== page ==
United cut Iceland route just 3 months before it restarted

Demand for Icelandic tourism this summer may be cooling off.

United Airlines just cut its Newark to Reykjavik service, first seen on Cirium’s schedule and later confirmed by a spokesperson for the airline.

The airline had planned to restart seasonal summer service on the 2,601-mile route on May 12 and operate daily flights through October 27. United began serving this market on a monthly basis. season in May 2018.

Now, just over three months before the roadmap is supposed to restart, United are pulling out of the plan altogether. “We regularly adjust our schedules for a variety of reasons including the needs and broader needs of our network,” the spokesperson explained.

aBlue Lagoon, Iceland. JEFF SHELDON/UNSPLASHWithout the Newark connection, United passengers would have to fly to Iceland via the airline’s hub at Chicago O’Hare International Airport (ORD). The airline will maintain daily service between ORD and Keflavik Airport (KEF) from May 12 to September 27.

It is not clear at this time if United have any plans to deploy Boeing 757-200 169 seat aircraft elsewhere as it will not operate the Newark to Iceland route. This single-aisle aircraft is capable of performing missions over water. United even plans to send it to Malaga, Spain – one of the coolest thing about it new route map pin included in the airline upcoming transatlantic expansion.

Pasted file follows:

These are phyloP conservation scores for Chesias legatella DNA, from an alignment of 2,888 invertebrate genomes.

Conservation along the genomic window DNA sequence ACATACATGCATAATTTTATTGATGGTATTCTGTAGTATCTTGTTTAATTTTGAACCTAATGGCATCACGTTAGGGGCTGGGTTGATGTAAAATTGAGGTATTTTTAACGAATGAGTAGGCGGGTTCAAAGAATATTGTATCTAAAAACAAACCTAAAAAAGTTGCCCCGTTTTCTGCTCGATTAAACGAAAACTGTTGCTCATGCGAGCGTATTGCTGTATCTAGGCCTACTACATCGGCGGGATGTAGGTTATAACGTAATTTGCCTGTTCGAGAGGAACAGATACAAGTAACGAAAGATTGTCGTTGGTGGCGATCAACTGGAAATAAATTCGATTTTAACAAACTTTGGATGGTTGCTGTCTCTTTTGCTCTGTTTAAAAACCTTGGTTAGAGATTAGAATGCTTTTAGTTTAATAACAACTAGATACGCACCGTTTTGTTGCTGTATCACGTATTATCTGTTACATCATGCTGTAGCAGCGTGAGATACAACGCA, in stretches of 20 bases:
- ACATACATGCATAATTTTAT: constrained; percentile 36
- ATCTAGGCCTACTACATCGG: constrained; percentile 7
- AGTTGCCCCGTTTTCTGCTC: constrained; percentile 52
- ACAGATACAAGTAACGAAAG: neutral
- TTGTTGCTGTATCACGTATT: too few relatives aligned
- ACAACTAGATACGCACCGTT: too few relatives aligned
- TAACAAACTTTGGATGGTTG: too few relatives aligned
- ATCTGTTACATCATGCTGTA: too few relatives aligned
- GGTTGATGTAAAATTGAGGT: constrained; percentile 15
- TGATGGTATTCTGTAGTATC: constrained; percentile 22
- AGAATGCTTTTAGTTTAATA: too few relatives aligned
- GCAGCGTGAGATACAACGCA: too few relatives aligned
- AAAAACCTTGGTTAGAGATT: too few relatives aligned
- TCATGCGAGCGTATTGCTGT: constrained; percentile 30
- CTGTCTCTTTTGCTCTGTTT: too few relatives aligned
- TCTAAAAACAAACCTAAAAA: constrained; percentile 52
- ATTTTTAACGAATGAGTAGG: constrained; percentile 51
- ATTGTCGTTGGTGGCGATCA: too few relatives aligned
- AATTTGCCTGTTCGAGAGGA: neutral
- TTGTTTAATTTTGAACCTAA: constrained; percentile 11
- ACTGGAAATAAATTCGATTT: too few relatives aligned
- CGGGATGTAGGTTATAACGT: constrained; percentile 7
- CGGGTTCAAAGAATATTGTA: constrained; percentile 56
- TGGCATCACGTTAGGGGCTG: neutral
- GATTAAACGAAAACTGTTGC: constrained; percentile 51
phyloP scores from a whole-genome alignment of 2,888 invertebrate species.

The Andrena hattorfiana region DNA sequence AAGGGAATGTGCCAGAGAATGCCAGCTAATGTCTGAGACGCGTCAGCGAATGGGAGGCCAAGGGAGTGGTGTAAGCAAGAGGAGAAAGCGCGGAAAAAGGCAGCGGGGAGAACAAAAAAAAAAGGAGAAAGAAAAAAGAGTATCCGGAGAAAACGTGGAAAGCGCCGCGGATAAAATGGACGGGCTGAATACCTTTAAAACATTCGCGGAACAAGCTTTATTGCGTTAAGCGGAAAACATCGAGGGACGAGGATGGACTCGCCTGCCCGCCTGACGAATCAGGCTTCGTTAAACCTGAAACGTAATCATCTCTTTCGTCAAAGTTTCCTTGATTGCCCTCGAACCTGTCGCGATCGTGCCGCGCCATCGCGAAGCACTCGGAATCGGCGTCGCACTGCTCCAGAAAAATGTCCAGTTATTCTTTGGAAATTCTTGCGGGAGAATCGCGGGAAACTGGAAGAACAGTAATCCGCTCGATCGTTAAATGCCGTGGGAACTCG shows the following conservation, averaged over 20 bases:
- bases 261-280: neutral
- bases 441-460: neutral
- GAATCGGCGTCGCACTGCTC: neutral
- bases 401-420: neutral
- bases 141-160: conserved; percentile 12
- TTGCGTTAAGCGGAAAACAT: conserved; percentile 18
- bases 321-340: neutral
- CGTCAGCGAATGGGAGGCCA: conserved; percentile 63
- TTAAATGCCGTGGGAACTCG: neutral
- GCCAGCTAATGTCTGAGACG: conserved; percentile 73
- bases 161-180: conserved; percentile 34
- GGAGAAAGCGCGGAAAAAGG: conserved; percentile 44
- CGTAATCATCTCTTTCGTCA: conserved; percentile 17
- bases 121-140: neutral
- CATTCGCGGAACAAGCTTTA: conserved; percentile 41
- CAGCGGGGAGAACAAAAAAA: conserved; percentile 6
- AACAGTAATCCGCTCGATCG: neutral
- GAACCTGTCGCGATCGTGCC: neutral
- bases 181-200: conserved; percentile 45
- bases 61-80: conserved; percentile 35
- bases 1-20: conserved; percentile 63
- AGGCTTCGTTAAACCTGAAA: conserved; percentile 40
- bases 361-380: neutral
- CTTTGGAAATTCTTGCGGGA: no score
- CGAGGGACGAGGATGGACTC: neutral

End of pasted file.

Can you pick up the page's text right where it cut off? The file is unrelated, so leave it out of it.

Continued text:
Instead, the airline could simply rotate the aircraft through its existing domestic and international network, rather than adding a new route near the beginning of summer.

Airlines often want to announce their long-haul routes with enough lead time to stimulate demand and market new services to key audiences.

That said, United’s move could baffle some industry observers, especially since Iceland is a Favorite destination of American tourists in the past summers. the country has one of the first to reopen from pandemic closures, and it has seen a flurry of new and expanded airline services to meet growing demand.

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Apparently, United didn’t find the booking and yield metrics strong enough to hold the Newark to Iceland route.

Icelandair, the national carrier, will become the only airline serving the route when United withdraws from the market.

Meanwhile, competition from nearby John F. Kennedy International Airport (JFK) in Queens is slightly stronger, with Icelandair and Delta Air Lines going head-to-head on the New York to Reykjavik route.

While Iceland is a popular tourist market, airlines have historically failed to generate impressive throughput on these roughly five-hour flights. With ultra-low-cost carriers flooding the market — along with Icelandair’s frequent ticket sales — U.S. airlines are forced to compete more closely on price. This has resulted in lower overall ticket prices.

It’s quite common to see round-trip airfares costing around $400 to $500 on Icelandair — and many of these itineraries even include a free stop in Iceland with a connection to Europe. US airlines cannot offer any connections outside of Iceland, so they are competing for O&D (destination and origin) traffic.

In addition, Icelandair and other discount carriers, such as Play, have grown recently; they added the service Detroit; Dulles, Virginia; and Hamilton, Ontario, to name a few. It appears that United now considers the North American market to Iceland to be oversaturated and that its Newark flight is no longer economically viable.

Among US airlines, Delta will take the lead in Icelandic service this summer, offering nonstop flights from Detroit, Minneapolis and New York.

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